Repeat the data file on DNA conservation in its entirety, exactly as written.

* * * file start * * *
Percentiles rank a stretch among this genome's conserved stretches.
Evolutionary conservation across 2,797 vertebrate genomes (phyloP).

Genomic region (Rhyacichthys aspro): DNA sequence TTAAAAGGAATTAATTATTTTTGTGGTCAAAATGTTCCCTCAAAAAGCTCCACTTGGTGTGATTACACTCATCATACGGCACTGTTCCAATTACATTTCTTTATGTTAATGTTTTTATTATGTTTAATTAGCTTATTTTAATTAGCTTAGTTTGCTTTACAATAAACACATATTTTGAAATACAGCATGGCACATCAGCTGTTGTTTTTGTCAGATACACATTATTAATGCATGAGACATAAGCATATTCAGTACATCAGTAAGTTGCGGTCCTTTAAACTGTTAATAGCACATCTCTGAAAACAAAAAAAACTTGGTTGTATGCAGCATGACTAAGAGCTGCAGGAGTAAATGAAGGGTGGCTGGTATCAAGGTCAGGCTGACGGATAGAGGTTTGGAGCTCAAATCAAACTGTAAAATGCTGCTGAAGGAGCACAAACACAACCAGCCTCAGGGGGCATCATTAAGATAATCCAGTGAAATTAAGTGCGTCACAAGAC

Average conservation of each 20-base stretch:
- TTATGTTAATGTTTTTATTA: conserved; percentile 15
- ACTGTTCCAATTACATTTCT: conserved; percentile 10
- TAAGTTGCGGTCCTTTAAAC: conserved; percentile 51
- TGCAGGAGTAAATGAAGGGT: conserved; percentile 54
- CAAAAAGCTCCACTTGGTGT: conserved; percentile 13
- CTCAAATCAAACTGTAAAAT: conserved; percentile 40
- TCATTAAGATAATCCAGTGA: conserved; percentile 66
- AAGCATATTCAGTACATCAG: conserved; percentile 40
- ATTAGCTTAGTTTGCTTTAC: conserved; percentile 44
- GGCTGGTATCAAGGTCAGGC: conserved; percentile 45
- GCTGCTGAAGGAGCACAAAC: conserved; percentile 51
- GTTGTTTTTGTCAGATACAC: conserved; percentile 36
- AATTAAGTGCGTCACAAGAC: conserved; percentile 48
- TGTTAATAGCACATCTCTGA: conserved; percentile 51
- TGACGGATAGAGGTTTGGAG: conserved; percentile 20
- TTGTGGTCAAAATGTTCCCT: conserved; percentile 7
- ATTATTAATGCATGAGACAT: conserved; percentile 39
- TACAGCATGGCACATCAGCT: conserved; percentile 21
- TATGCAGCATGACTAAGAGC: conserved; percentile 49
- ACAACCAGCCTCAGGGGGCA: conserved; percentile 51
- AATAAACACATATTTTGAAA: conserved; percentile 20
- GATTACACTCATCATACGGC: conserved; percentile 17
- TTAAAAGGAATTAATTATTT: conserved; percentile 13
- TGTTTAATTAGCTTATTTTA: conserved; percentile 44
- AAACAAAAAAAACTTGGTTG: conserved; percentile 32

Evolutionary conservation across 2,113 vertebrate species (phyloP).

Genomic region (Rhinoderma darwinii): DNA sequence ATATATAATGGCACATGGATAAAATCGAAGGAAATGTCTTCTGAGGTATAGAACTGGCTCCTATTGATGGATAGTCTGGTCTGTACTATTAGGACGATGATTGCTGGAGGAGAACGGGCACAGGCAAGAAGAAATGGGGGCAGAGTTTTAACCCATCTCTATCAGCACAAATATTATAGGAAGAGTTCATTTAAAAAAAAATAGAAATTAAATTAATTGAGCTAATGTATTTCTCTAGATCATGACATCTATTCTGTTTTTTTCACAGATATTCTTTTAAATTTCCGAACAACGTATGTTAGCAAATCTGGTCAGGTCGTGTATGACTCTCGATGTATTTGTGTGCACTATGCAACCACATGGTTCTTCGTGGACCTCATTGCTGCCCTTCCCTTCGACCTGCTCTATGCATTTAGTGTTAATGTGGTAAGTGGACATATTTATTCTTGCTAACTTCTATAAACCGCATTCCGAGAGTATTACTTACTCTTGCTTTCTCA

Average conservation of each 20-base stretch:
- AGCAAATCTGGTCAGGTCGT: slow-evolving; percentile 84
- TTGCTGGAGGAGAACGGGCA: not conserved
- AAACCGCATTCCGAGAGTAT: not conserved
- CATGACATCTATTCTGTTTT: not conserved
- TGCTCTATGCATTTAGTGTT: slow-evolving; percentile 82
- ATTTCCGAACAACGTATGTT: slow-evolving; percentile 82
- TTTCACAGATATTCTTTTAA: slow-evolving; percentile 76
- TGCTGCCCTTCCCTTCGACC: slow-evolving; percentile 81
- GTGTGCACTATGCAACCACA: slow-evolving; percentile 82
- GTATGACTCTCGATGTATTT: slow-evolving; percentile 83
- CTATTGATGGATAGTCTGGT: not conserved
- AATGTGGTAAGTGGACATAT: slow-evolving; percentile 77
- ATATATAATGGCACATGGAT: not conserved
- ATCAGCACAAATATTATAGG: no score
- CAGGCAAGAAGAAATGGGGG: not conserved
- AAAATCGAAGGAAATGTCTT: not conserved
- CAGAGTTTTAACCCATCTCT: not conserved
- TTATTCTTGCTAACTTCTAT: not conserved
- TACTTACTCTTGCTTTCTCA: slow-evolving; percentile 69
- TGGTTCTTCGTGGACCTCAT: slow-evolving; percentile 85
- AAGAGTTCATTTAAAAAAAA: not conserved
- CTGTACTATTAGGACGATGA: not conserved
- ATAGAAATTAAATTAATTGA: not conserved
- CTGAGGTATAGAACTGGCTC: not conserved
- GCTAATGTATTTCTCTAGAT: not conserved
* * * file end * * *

Percentiles rank a stretch among this genome's conserved stretches.
Evolutionary conservation across 2,797 vertebrate genomes (phyloP).

Genomic region (Rhyacichthys aspro): DNA sequence TTAAAAGGAATTAATTATTTTTGTGGTCAAAATGTTCCCTCAAAAAGCTCCACTTGGTGTGATTACACTCATCATACGGCACTGTTCCAATTACATTTCTTTATGTTAATGTTTTTATTATGTTTAATTAGCTTATTTTAATTAGCTTAGTTTGCTTTACAATAAACACATATTTTGAAATACAGCATGGCACATCAGCTGTTGTTTTTGTCAGATACACATTATTAATGCATGAGACATAAGCATATTCAGTACATCAGTAAGTTGCGGTCCTTTAAACTGTTAATAGCACATCTCTGAAAACAAAAAAAACTTGGTTGTATGCAGCATGACTAAGAGCTGCAGGAGTAAATGAAGGGTGGCTGGTATCAAGGTCAGGCTGACGGATAGAGGTTTGGAGCTCAAATCAAACTGTAAAATGCTGCTGAAGGAGCACAAACACAACCAGCCTCAGGGGGCATCATTAAGATAATCCAGTGAAATTAAGTGCGTCACAAGAC

Average conservation of each 20-base stretch:
- TTATGTTAATGTTTTTATTA: conserved; percentile 15
- ACTGTTCCAATTACATTTCT: conserved; percentile 10
- TAAGTTGCGGTCCTTTAAAC: conserved; percentile 51
- TGCAGGAGTAAATGAAGGGT: conserved; percentile 54
- CAAAAAGCTCCACTTGGTGT: conserved; percentile 13
- CTCAAATCAAACTGTAAAAT: conserved; percentile 40
- TCATTAAGATAATCCAGTGA: conserved; percentile 66
- AAGCATATTCAGTACATCAG: conserved; percentile 40
- ATTAGCTTAGTTTGCTTTAC: conserved; percentile 44
- GGCTGGTATCAAGGTCAGGC: conserved; percentile 45
- GCTGCTGAAGGAGCACAAAC: conserved; percentile 51
- GTTGTTTTTGTCAGATACAC: conserved; percentile 36
- AATTAAGTGCGTCACAAGAC: conserved; percentile 48
- TGTTAATAGCACATCTCTGA: conserved; percentile 51
- TGACGGATAGAGGTTTGGAG: conserved; percentile 20
- TTGTGGTCAAAATGTTCCCT: conserved; percentile 7
- ATTATTAATGCATGAGACAT: conserved; percentile 39
- TACAGCATGGCACATCAGCT: conserved; percentile 21
- TATGCAGCATGACTAAGAGC: conserved; percentile 49
- ACAACCAGCCTCAGGGGGCA: conserved; percentile 51
- AATAAACACATATTTTGAAA: conserved; percentile 20
- GATTACACTCATCATACGGC: conserved; percentile 17
- TTAAAAGGAATTAATTATTT: conserved; percentile 13
- TGTTTAATTAGCTTATTTTA: conserved; percentile 44
- AAACAAAAAAAACTTGGTTG: conserved; percentile 32

Evolutionary conservation across 2,113 vertebrate species (phyloP).

Genomic region (Rhinoderma darwinii): DNA sequence ATATATAATGGCACATGGATAAAATCGAAGGAAATGTCTTCTGAGGTATAGAACTGGCTCCTATTGATGGATAGTCTGGTCTGTACTATTAGGACGATGATTGCTGGAGGAGAACGGGCACAGGCAAGAAGAAATGGGGGCAGAGTTTTAACCCATCTCTATCAGCACAAATATTATAGGAAGAGTTCATTTAAAAAAAAATAGAAATTAAATTAATTGAGCTAATGTATTTCTCTAGATCATGACATCTATTCTGTTTTTTTCACAGATATTCTTTTAAATTTCCGAACAACGTATGTTAGCAAATCTGGTCAGGTCGTGTATGACTCTCGATGTATTTGTGTGCACTATGCAACCACATGGTTCTTCGTGGACCTCATTGCTGCCCTTCCCTTCGACCTGCTCTATGCATTTAGTGTTAATGTGGTAAGTGGACATATTTATTCTTGCTAACTTCTATAAACCGCATTCCGAGAGTATTACTTACTCTTGCTTTCTCA

Average conservation of each 20-base stretch:
- AGCAAATCTGGTCAGGTCGT: slow-evolving; percentile 84
- TTGCTGGAGGAGAACGGGCA: not conserved
- AAACCGCATTCCGAGAGTAT: not conserved
- CATGACATCTATTCTGTTTT: not conserved
- TGCTCTATGCATTTAGTGTT: slow-evolving; percentile 82
- ATTTCCGAACAACGTATGTT: slow-evolving; percentile 82
- TTTCACAGATATTCTTTTAA: slow-evolving; percentile 76
- TGCTGCCCTTCCCTTCGACC: slow-evolving; percentile 81
- GTGTGCACTATGCAACCACA: slow-evolving; percentile 82
- GTATGACTCTCGATGTATTT: slow-evolving; percentile 83
- CTATTGATGGATAGTCTGGT: not conserved
- AATGTGGTAAGTGGACATAT: slow-evolving; percentile 77
- ATATATAATGGCACATGGAT: not conserved
- ATCAGCACAAATATTATAGG: no score
- CAGGCAAGAAGAAATGGGGG: not conserved
- AAAATCGAAGGAAATGTCTT: not conserved
- CAGAGTTTTAACCCATCTCT: not conserved
- TTATTCTTGCTAACTTCTAT: not conserved
- TACTTACTCTTGCTTTCTCA: slow-evolving; percentile 69
- TGGTTCTTCGTGGACCTCAT: slow-evolving; percentile 85
- AAGAGTTCATTTAAAAAAAA: not conserved
- CTGTACTATTAGGACGATGA: not conserved
- ATAGAAATTAAATTAATTGA: not conserved
- CTGAGGTATAGAACTGGCTC: not conserved
- GCTAATGTATTTCTCTAGAT: not conserved